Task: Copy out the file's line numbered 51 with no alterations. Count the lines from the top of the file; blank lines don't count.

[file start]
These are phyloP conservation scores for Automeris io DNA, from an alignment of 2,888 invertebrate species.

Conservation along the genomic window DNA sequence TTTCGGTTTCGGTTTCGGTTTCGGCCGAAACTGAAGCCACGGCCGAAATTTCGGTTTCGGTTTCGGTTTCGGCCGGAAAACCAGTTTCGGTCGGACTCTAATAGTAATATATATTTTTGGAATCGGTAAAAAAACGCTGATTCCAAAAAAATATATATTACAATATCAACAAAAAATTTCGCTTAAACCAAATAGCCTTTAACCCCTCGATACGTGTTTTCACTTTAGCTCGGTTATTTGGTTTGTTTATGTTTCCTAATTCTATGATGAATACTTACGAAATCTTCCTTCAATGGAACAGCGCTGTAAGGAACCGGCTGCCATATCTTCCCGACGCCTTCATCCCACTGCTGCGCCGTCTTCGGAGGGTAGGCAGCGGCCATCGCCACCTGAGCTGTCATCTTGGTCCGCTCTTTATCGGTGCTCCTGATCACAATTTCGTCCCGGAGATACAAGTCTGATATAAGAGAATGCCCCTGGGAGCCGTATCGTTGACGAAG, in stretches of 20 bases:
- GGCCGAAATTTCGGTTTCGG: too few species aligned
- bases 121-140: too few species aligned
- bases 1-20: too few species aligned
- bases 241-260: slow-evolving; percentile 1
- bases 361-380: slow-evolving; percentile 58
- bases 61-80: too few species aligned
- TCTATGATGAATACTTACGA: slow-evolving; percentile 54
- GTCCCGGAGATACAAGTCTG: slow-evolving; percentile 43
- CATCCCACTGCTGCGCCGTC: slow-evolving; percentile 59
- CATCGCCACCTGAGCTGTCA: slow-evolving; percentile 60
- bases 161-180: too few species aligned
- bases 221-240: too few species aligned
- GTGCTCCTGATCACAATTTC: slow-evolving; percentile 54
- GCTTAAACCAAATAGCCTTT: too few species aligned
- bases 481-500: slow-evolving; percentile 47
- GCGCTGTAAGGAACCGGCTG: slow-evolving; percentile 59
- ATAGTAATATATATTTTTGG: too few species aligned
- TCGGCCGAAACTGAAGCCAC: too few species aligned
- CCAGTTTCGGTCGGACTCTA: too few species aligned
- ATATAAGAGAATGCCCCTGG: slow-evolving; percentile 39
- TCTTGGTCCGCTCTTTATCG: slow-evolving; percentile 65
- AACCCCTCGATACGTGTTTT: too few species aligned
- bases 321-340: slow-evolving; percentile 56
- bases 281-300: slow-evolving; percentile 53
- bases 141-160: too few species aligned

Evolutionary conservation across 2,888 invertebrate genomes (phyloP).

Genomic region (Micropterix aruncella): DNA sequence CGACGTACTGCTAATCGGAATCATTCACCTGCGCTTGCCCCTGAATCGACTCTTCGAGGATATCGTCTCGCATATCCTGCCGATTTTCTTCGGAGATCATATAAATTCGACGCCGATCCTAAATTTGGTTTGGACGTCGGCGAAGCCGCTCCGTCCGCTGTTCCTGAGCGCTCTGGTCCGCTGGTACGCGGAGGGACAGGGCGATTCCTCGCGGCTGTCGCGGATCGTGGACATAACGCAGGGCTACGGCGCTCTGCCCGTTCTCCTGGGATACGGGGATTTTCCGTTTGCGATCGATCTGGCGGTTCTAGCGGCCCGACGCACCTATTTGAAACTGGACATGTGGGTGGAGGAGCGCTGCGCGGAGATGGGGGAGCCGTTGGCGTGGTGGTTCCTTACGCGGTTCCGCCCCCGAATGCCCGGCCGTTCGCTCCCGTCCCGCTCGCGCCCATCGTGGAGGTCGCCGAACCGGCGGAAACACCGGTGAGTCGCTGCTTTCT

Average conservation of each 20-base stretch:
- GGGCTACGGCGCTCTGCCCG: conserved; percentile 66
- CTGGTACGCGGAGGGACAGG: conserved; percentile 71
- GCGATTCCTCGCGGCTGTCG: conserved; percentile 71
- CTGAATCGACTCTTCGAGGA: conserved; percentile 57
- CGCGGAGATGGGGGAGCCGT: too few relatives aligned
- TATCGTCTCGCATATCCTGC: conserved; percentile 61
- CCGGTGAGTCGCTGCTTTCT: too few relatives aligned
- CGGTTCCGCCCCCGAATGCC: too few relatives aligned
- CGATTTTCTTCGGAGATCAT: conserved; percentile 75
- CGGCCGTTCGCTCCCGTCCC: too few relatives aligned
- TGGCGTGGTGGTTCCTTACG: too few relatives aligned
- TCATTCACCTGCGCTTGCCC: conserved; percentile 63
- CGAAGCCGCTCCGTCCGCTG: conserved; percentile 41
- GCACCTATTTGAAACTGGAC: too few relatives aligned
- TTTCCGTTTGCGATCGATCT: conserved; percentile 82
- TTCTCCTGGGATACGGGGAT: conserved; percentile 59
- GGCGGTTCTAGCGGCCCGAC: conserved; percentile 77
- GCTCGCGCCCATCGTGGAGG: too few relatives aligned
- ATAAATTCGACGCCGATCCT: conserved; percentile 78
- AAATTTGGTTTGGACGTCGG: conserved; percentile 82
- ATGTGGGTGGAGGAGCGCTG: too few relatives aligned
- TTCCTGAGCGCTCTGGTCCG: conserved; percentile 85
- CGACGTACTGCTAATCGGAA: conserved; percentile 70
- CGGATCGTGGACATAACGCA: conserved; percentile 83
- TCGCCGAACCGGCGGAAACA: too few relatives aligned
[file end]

- ATGTGGGTGGAGGAGCGCTG: too few relatives aligned